Confident Technologies introduced an image-based add-on to its authentication technology to foil attackers relying on brute-force methods to crack passwords and break into accounts.
claimed its latest authentication technology can prevent hacking attempts while
they are happening.
The new product, Confident
KillSwitch, identifies and protects against "brute force" attacks on
account log-ins, password-reset processes, transaction verifications and other
authentication requests, Confident Technologies said Aug. 24. The technology
relies on encrypted images and works with the company's other authentication
"Brute force" attacks simply
keep trying different log-in passwords until the attacker happens to get it
right. Attackers often use a dictionary of common or weak passwords and
high-powered computer systems, such as cloud computer resources, to rapidly try
many password combinations until the password is broken.
Confident KillSwitch is an
add-on image-based authentication technology designed to defend user accounts
and Websites from brute-force log-in attempts. Attackers often automate this
process, running a script to try all possible combinations to identify the
Sites that don't
automatically lock out an account after too many incorrect attempts are particularly
vulnerable to brute-force attacks since the script can continue trying out
password guesses until it succeeds.
"Today's most common attack
methods are still quite basic: keyloggers that steal a person's user name and
password, brute-force dictionary attacks on the log-in, or simply guessing
people's weak passwords and PINs," said Curtis Staker, CEO of Confident
In a recent Cambridge
University survey of 150 popular Websites, more than 126 sites, or 84 percent,
were found to not restrict the number of failed log-in attempts. The list included
Amazon, eBay and WordPress.
Since many people have a
hard time remembering their passwords, they keep trying until they get it
right. "Most Websites allow far too many failed authentication attempts
because they can't tell if it's a legitimate user who has forgotten their
password or if it's a criminal attempting to break into the account,"
More than half of major data
breaches in 2010 were the result of attackers using brute-force software, which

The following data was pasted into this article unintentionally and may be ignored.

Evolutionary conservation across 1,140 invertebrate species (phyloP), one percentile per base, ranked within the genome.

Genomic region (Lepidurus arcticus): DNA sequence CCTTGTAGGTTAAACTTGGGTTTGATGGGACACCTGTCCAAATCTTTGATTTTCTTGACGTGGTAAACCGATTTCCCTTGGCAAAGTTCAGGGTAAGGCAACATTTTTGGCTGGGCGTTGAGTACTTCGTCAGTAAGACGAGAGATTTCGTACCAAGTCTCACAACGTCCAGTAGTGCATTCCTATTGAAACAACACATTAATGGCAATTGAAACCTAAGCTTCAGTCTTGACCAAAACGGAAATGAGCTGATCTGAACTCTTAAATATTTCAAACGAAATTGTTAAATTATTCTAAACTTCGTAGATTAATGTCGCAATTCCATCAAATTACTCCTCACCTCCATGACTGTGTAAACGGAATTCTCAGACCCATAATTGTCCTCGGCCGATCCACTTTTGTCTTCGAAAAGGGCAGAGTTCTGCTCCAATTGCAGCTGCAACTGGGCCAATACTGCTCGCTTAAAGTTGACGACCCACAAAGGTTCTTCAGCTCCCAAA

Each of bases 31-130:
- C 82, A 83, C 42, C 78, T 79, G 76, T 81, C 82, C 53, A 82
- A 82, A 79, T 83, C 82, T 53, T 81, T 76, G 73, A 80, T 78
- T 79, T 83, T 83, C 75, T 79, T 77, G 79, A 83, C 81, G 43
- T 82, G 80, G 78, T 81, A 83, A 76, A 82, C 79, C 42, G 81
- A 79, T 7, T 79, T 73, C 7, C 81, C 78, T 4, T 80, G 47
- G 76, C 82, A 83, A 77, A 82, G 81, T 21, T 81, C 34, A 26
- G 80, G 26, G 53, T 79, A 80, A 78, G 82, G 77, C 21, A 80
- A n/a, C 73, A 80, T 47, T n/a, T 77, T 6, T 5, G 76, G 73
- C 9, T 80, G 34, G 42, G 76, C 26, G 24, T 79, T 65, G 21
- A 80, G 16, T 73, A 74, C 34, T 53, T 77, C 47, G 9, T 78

relies on a dictionary database to exploit weak passwords, according to
Verizon's 2011 Data Breach Investigations report.
KillSwitch lets network
managers tell the difference between legitimate log-in failures and an attacker
trying randomly generated passwords, Confident said.
To log on to a site deployed
with Confident's technology, the user has to choose a sequence of encrypted
images to create a unique one-time password. During registration, the user
selects several categories in a certain order, such as fruit, animal and car.
During the log-in process, the user is not asked to select the same image each
time since it varies each time. Instead, the user selects images that fit that
secret category sequence, such as selecting an apple, dog and a Jeep for one
log-in, and a banana, cat and a Porsche at a later time.
With KillSwitch, the user is
asked during registration to block two categories that will never be used. If a
third-party trying to figure out the user's image sequence accidentally selects
an image that is in the "no pass" category, then the system sends out
an alert to the network administrator to warn about a possible breach and
collect information about the attempt, such as the attacking IP address,
behavioral biometrics and geographic location.
Confident KillSwitch is
cloud-based and can be integrated with any of Confident's image-based
authentication products for Web sites, mobile applications and mobile devices,
the company said.
With the spate of data
breaches and increased hacking in 2011, the market is flooded with products
promising to foil attackers. Network forensics tools track down everything
attackers are doing on the network, and sophisticated security information and
event management (SIEM) systems correlate logs and identify anomalies. New
network-monitoring tools designed to identify botnet traffic from all the other
Web traffic help administrators find and shut down infected systems.